This is a nice (and necessary) reminder that just because a study/review is published in a peer-review journal, doesn`t mean it`s ready for prime time. In fact, in some cases, it`s possible that early adoption may be harmful. The article makes a good argument that even during a global crisis (e.g., COVID19 pandemic), looking for new ways to do research in a quick turnaround fashion is important. It is just as important to ensure the research that`s published and potentially implemented is reliable.
The article reports that all reviewed studies were "appraised to have high risk of bias owing to a combination of poor reporting and poor methodological conduct for participant selection, predictor description, and statistical methods used." I gave it a decent score for newsworthiness because medical providers need to know that many of the hastily written articles may be misleading.
Extremely timely and useful information. Too early to draw conclusions about sensitivity and specificity of prediction models.
Sound advice to appropriately interpret diagnosis and prognosis prediction models for COVID-19. Until an adequately reported model is published, clinical judgment prevails.
This is an excellent review of the limitations of current data tools and models for COVID-19. There is more enthusiasm for data analytical tools than quality at this time, and this provides a handy guide to what's out there and what researchers should be doing to improve existing tools.
Good idea but data are too sparse, and what is available has significant methodologic concerns that limit clinical uptake of the results. This SR/MA demonstrates a need for more work in the field rather than having any impact on caring for COVID patients.
A thoughtful and rigorous systematic review limited by the poor quality of the studies included. It is almost certain, however, that it will be possible to construct predictive models to accurately identify patients presenting with symptomatic illness who have COVID-19, but the model will require laboratory studies and/or CT imaging of the chest.
Interesting compilation of prediction models. The variables that fall out in the models are not all that novel - they are pretty intuitive and well known. I do think the most interesting thing is that of these 31 models, only 1 used data from outside of China, which may explain why the prediction models are not very robust right now.
Even though, this is titled as a "quick" systematic review, it seems premature to analyze studies at this time.
The main relevance aspect is in being critical about the state of the knowledge on the topic, and limitations on current efforts to create diagnostic and prognostic rules.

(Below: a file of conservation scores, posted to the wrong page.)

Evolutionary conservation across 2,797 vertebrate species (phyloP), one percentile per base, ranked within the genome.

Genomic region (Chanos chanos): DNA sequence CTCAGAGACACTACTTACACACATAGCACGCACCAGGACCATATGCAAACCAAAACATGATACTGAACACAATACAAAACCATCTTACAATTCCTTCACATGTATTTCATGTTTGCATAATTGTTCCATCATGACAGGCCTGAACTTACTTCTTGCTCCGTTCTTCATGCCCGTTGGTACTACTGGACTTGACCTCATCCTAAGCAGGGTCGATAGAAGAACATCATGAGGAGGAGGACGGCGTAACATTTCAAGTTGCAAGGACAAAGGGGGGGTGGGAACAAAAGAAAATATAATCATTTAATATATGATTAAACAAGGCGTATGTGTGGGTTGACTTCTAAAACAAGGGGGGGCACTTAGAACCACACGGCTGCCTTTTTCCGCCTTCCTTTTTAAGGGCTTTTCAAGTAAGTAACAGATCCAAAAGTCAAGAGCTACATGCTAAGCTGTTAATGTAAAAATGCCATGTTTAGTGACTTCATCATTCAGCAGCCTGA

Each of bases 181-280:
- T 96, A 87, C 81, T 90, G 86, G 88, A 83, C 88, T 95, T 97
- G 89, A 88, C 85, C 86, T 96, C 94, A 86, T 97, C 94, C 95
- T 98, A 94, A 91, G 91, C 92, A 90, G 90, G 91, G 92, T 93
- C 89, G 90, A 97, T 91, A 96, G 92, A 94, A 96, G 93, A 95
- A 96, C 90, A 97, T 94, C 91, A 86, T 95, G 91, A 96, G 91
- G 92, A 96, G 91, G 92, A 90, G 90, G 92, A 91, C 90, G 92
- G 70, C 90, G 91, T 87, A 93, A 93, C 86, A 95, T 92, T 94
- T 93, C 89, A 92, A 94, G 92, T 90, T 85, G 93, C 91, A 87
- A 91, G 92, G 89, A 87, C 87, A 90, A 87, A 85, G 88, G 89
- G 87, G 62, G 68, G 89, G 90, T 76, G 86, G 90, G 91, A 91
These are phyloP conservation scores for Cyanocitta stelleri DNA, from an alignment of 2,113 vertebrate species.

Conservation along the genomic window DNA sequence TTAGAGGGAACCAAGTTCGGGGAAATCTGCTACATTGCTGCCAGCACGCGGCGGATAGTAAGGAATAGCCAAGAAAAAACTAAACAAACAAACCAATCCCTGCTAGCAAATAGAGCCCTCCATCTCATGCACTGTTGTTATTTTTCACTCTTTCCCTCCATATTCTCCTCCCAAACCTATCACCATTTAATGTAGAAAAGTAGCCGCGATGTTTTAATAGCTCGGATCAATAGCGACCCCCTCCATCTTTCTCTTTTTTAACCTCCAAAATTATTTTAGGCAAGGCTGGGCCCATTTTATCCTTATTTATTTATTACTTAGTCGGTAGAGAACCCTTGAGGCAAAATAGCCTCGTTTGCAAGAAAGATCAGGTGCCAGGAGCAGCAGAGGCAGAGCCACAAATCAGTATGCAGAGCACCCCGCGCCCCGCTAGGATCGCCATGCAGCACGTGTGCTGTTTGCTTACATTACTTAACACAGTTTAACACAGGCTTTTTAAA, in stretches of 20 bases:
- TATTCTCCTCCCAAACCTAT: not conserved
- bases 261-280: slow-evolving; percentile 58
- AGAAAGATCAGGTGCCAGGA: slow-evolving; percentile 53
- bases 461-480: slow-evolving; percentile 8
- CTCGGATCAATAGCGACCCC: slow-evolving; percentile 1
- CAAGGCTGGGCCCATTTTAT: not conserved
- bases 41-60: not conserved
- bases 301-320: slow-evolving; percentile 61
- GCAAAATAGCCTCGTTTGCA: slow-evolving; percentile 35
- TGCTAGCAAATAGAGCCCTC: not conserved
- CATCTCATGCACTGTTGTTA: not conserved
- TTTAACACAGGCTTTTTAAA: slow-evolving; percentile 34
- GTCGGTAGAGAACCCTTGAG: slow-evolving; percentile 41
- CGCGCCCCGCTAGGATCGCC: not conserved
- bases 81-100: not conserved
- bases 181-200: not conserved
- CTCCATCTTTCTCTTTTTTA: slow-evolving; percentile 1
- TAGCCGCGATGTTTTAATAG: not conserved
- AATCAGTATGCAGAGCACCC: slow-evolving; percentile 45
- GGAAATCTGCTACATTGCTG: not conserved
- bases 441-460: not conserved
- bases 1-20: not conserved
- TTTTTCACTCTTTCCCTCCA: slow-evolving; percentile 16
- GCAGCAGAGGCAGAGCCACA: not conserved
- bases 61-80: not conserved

This is such a rapidly moving subject that I believe every systematic review is going to be out of date by the time it is published.
Although modelling is important, it is no surprise that numerous models are emerging and most with challenges. This is relevant background, but it is most useful among those whose role is mathematical modelling as opposed to applied front-line decision-making.
Indicates problems with recently published models for diagnosis and prognosis in COVID-19. Relevant information about issues with current models, but not to those in direct clinical practice.
The studies refer to adult data and considering the different clinical picture and prognosis in children affected by C19, are not transferable to children.
Unfortunately, there was a high percentage of bias in the studies, so interpretation of their results is questionable. The review highlights that so little is known about this condition. Improved longer-term data collection is necessary to provide more accurate prediction models.
Anyone with fair medical knowledge understands this. More important for non-medical persons to understand.
This is a systematic review of scientific articles based on predicting the occurrence or progression of COVID-19 in a given patient. This was a good review of current literature on this hot topic and will provide any casual reader a good understanding of what`s out there to use for diagnostic or prognostic purposes. It also provides a needed caution regarding the high risk for bias in these early prediction models, as well as advice on how to conduct a study well. On the whole, I think it will be of interest to most clinicians in any front-line or hospital-based specialty, but these results will be ephemeral: by June 2020 the findings of this paper will be obsolete.